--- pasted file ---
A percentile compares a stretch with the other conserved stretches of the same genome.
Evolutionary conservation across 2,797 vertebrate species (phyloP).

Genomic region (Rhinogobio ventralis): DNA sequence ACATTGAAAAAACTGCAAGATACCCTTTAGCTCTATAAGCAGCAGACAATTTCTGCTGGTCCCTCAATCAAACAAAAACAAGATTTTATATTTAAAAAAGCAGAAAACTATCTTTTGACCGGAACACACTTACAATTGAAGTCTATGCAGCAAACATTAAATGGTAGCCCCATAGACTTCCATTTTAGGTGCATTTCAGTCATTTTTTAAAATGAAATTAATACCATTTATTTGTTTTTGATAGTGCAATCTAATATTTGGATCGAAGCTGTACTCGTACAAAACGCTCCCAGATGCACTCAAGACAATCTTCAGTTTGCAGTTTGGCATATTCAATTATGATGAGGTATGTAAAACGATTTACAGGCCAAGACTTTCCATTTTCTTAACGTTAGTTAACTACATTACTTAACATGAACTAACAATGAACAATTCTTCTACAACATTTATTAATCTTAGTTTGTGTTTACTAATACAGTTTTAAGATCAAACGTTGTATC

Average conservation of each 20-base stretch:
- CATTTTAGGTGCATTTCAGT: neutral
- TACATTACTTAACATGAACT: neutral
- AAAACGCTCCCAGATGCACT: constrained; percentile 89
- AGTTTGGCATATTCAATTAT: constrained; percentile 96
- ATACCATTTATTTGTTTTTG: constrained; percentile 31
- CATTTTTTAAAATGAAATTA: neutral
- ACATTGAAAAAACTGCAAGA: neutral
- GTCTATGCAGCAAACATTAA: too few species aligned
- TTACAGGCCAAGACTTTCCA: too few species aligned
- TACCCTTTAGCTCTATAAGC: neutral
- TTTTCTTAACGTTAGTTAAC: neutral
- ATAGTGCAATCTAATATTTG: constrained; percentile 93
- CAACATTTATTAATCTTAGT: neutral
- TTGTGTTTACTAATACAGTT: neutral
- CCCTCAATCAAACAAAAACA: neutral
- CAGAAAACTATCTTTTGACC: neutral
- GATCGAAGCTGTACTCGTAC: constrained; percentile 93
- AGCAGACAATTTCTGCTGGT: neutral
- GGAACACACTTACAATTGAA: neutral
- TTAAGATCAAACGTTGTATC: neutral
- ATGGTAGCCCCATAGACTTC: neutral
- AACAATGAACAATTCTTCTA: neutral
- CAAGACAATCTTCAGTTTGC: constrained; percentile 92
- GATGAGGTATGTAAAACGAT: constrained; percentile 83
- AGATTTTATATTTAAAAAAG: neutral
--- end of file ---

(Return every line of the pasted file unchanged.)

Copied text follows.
A percentile compares a stretch with the other conserved stretches of the same genome.
Evolutionary conservation across 2,797 vertebrate species (phyloP).

Genomic region (Rhinogobio ventralis): DNA sequence ACATTGAAAAAACTGCAAGATACCCTTTAGCTCTATAAGCAGCAGACAATTTCTGCTGGTCCCTCAATCAAACAAAAACAAGATTTTATATTTAAAAAAGCAGAAAACTATCTTTTGACCGGAACACACTTACAATTGAAGTCTATGCAGCAAACATTAAATGGTAGCCCCATAGACTTCCATTTTAGGTGCATTTCAGTCATTTTTTAAAATGAAATTAATACCATTTATTTGTTTTTGATAGTGCAATCTAATATTTGGATCGAAGCTGTACTCGTACAAAACGCTCCCAGATGCACTCAAGACAATCTTCAGTTTGCAGTTTGGCATATTCAATTATGATGAGGTATGTAAAACGATTTACAGGCCAAGACTTTCCATTTTCTTAACGTTAGTTAACTACATTACTTAACATGAACTAACAATGAACAATTCTTCTACAACATTTATTAATCTTAGTTTGTGTTTACTAATACAGTTTTAAGATCAAACGTTGTATC

Average conservation of each 20-base stretch:
- CATTTTAGGTGCATTTCAGT: neutral
- TACATTACTTAACATGAACT: neutral
- AAAACGCTCCCAGATGCACT: constrained; percentile 89
- AGTTTGGCATATTCAATTAT: constrained; percentile 96
- ATACCATTTATTTGTTTTTG: constrained; percentile 31
- CATTTTTTAAAATGAAATTA: neutral
- ACATTGAAAAAACTGCAAGA: neutral
- GTCTATGCAGCAAACATTAA: too few species aligned
- TTACAGGCCAAGACTTTCCA: too few species aligned
- TACCCTTTAGCTCTATAAGC: neutral
- TTTTCTTAACGTTAGTTAAC: neutral
- ATAGTGCAATCTAATATTTG: constrained; percentile 93
- CAACATTTATTAATCTTAGT: neutral
- TTGTGTTTACTAATACAGTT: neutral
- CCCTCAATCAAACAAAAACA: neutral
- CAGAAAACTATCTTTTGACC: neutral
- GATCGAAGCTGTACTCGTAC: constrained; percentile 93
- AGCAGACAATTTCTGCTGGT: neutral
- GGAACACACTTACAATTGAA: neutral
- TTAAGATCAAACGTTGTATC: neutral
- ATGGTAGCCCCATAGACTTC: neutral
- AACAATGAACAATTCTTCTA: neutral
- CAAGACAATCTTCAGTTTGC: constrained; percentile 92
- GATGAGGTATGTAAAACGAT: constrained; percentile 83
- AGATTTTATATTTAAAAAAG: neutral